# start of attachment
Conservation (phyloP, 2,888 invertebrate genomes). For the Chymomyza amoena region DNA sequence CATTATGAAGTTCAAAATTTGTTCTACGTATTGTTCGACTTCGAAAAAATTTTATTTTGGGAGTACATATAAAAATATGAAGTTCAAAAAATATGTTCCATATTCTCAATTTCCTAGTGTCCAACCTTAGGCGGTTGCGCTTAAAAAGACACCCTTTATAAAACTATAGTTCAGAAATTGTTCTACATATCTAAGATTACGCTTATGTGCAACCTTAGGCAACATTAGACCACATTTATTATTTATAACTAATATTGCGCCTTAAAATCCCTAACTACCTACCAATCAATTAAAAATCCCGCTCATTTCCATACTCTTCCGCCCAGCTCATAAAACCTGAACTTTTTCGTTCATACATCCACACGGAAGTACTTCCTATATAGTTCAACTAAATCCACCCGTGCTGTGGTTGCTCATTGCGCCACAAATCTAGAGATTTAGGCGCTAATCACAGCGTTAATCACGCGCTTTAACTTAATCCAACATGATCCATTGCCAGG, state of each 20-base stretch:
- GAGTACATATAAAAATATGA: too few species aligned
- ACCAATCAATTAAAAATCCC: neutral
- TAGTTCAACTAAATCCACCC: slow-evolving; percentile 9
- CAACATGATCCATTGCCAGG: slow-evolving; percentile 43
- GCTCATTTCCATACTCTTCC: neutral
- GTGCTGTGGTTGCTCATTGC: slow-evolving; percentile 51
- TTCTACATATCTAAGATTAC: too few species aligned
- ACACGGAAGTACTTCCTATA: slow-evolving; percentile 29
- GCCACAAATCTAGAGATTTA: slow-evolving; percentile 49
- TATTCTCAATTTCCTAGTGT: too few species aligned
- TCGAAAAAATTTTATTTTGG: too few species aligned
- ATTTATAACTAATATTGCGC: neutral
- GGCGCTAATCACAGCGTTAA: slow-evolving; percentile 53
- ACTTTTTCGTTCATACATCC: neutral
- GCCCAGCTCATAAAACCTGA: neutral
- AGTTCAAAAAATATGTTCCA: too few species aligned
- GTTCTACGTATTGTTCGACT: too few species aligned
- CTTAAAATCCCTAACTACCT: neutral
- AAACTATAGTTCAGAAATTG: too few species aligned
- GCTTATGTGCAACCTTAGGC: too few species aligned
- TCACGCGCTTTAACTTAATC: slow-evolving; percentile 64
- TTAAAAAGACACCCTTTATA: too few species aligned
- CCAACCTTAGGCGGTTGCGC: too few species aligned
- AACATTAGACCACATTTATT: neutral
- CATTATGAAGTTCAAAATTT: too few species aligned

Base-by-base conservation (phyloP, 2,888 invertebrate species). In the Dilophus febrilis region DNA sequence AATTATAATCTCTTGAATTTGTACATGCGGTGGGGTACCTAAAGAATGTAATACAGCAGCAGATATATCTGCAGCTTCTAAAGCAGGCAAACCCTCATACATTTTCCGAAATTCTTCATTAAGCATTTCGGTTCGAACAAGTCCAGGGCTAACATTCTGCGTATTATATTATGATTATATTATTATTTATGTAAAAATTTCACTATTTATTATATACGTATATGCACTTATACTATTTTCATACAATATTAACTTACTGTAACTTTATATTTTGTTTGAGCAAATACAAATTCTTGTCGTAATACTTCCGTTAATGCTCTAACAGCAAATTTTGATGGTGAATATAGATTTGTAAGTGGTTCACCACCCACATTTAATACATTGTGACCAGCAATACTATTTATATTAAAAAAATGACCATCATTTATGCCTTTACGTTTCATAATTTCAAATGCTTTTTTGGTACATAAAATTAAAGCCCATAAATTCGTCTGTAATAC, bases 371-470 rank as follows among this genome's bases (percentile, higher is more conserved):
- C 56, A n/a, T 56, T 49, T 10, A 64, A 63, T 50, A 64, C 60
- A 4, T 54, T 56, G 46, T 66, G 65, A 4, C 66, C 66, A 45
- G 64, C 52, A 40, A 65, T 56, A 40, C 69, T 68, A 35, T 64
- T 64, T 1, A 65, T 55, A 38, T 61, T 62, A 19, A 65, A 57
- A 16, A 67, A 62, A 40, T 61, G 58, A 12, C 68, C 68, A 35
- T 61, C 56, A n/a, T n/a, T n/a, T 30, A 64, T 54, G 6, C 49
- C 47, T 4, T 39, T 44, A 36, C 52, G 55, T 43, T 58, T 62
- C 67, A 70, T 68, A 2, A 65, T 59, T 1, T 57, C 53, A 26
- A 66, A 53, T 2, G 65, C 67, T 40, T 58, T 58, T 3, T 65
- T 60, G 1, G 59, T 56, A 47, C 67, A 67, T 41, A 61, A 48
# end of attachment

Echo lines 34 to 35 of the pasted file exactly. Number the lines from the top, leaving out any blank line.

- C 47, T 4, T 39, T 44, A 36, C 52, G 55, T 43, T 58, T 62
- C 67, A 70, T 68, A 2, A 65, T 59, T 1, T 57, C 53, A 26